Provided by: gmt-common_5.4.5+dfsg-1_all bug

NAME

       grdcut - Extract subregion from a grid

SYNOPSIS

       grdcut ingrid  -Goutgrid
        -Rregion  [  -N[nodata] ] [  -S[n]lon/lat/radius[unit] ] [  -V[level] ] [  -Z[n|r]min/max
       ] [ -fflags ]

       Note: No space is allowed between the option flag and the associated arguments.

DESCRIPTION

       grdcut will produce a new outgrid file which is a subregion of ingrid.  The  subregion  is
       specified  with  -R as in other programs; the specified range must not exceed the range of
       ingrid (but see -N).  If in doubt, run grdinfo to check range. Alternatively,  define  the
       subregion  indirectly  via  a range check on the node values or via distances from a given
       point. Complementary to grdcut there is grdpaste, which will join together two grid  files
       along a common edge.

REQUIRED ARGUMENTS

       ingrid This is the input grid file.

       -Goutgrid
              This is the output grid file.

OPTIONAL ARGUMENTS

       -N[nodata]
              Allow  grid  to  be  extended if new -R exceeds existing boundaries.  Append nodata
              value to initialize nodes outside current region [Default is NaN].

       -Rxmin/xmax/ymin/ymax[+r][+uunit] (more ...)
              Specify the region of interest. This defines the subregion to be cut out.

       -S[n]lon/lat/radius[unit]
              Specify an origin and radius; append a distance unit (see UNITS) and  we  determine
              the corresponding rectangular region so that all grid nodes on or inside the circle
              are contained in the subset. If -Sn is used we set all nodes outside the circle  to
              NaN.

       -V[level] (more ...)
              Select verbosity level [c].

       -Z[n|r]min/max
              Determine the new rectangular region so that all nodes outside this region are also
              outside the given z-range [-inf/+inf]. To indicate no limit on min or max,  specify
              a  hyphen (-). Normally, any NaNs encountered are simply skipped and not considered
              in the decision.  Use -Zn to consider a NaN to be outside the z-range.  This  means
              the  new  subset  will  be  NaN-free. Alternatively, use -Zr to consider NaNs to be
              within the data range. In this case we stop shrinking the boundaries once a NaN  is
              found [Default simply skips NaNs when making the range decision].

       -f[i|o]colinfo (more ...)
              Specify data types of input and/or output columns.

       -^ or just -
              Print a short message about the syntax of the command, then exits (NOTE: on Windows
              just use -).

       -+ or just +
              Print  an  extensive  usage  (help)  message,  including  the  explanation  of  any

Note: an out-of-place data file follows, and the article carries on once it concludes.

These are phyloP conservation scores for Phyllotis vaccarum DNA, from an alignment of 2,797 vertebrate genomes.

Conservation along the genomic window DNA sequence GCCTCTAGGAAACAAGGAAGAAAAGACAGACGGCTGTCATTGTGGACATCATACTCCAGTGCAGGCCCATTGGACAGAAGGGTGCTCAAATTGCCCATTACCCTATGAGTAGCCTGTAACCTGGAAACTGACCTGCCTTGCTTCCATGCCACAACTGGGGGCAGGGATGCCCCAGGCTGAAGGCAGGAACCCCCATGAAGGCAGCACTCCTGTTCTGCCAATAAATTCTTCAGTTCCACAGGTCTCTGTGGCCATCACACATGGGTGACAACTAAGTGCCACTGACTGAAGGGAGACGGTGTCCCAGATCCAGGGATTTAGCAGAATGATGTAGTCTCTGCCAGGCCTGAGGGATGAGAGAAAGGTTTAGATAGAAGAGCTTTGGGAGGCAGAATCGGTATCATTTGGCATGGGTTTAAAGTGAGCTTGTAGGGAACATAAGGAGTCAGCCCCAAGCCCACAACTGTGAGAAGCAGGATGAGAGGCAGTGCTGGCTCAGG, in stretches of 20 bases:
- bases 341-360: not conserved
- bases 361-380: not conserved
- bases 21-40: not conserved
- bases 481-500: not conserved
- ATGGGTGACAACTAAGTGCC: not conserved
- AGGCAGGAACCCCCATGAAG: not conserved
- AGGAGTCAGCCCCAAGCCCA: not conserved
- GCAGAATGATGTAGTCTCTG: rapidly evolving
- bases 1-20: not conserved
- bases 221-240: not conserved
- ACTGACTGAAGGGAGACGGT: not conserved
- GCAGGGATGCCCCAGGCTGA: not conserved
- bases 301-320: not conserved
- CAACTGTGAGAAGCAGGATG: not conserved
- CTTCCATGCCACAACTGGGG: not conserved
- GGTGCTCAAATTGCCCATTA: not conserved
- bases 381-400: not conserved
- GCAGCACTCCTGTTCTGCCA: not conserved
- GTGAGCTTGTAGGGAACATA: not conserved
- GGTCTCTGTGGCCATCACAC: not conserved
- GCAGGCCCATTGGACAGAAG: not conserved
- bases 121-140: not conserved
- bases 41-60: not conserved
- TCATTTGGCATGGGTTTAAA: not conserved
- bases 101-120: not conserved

module-specific option (but not the GMT common options), then exits.

       -? or no arguments
              Print  a  complete  usage (help) message, including the explanation of all options,
              then exits.

UNITS

       For map distance unit, append unit d for arc degree, m for  arc  minute,  and  s  for  arc
       second, or e for meter [Default], f for foot, k for km, M for statute mile, n for nautical
       mile, and u for US survey foot. By default we compute such  distances  using  a  spherical
       approximation  with  great circles. Prepend - to a distance (or the unit is no distance is
       given) to perform "Flat Earth" calculations (quicker but less accurate) or  prepend  +  to
       perform exact geodesic calculations (slower but more accurate).

GRID FILE FORMATS

       By  default  GMT  writes  out grid as single precision floats in a COARDS-complaint netCDF
       file format. However, GMT is able to produce grid files in many other commonly  used  grid
       file formats and also facilitates so called "packing" of grids, writing out floating point
       data as 1- or 2-byte integers. (more ...)

GEOGRAPHICAL AND TIME COORDINATES

       When the output grid  type  is  netCDF,  the  coordinates  will  be  labeled  "longitude",
       "latitude", or "time" based on the attributes of the input data or grid (if any) or on the
       -f or -R options. For example, both  -f0x  -f1t  and  -R90w/90e/0t/3t  will  result  in  a
       longitude/time grid. When the x, y, or z coordinate is time, it will be stored in the grid
       as relative time since epoch as specified by TIME_UNIT and TIME_EPOCH in the gmt.conf file
       or on the command line. In addition, the unit attribute of the time variable will indicate
       both this unit and epoch.

EXAMPLES

       Suppose you have used surface to grid ship gravity in the region between 148E -  162E  and
       8N  -  32N, and you do not trust the gridding near the edges, so you want to keep only the
       area between 150E - 160E and 10N - 30N, then:

              gmt grdcut grav_148_162_8_32.nc -Ggrav_150_160_10_30.nc -R150/160/10/30 -V

       To return the subregion of a grid such that any  boundary  strips  where  all  values  are
       entirely above 0 are excluded, try

              gmt grdcut bathy.nc -Gtrimmed_bathy.nc -Z-/0 -V

       To return the subregion of a grid that contains all nodes within a distance of 500 km from
       the point 45,30 try

              gmt grdcut bathy.nc -Gsubset_bathy.nc -S45/30/500k -V

SEE ALSO

       gmt, grdclip, grdinfo, grdpaste, surface

COPYRIGHT

       2019, P. Wessel, W. H. F. Smith, R. Scharroo, J. Luis, and F. Wobbe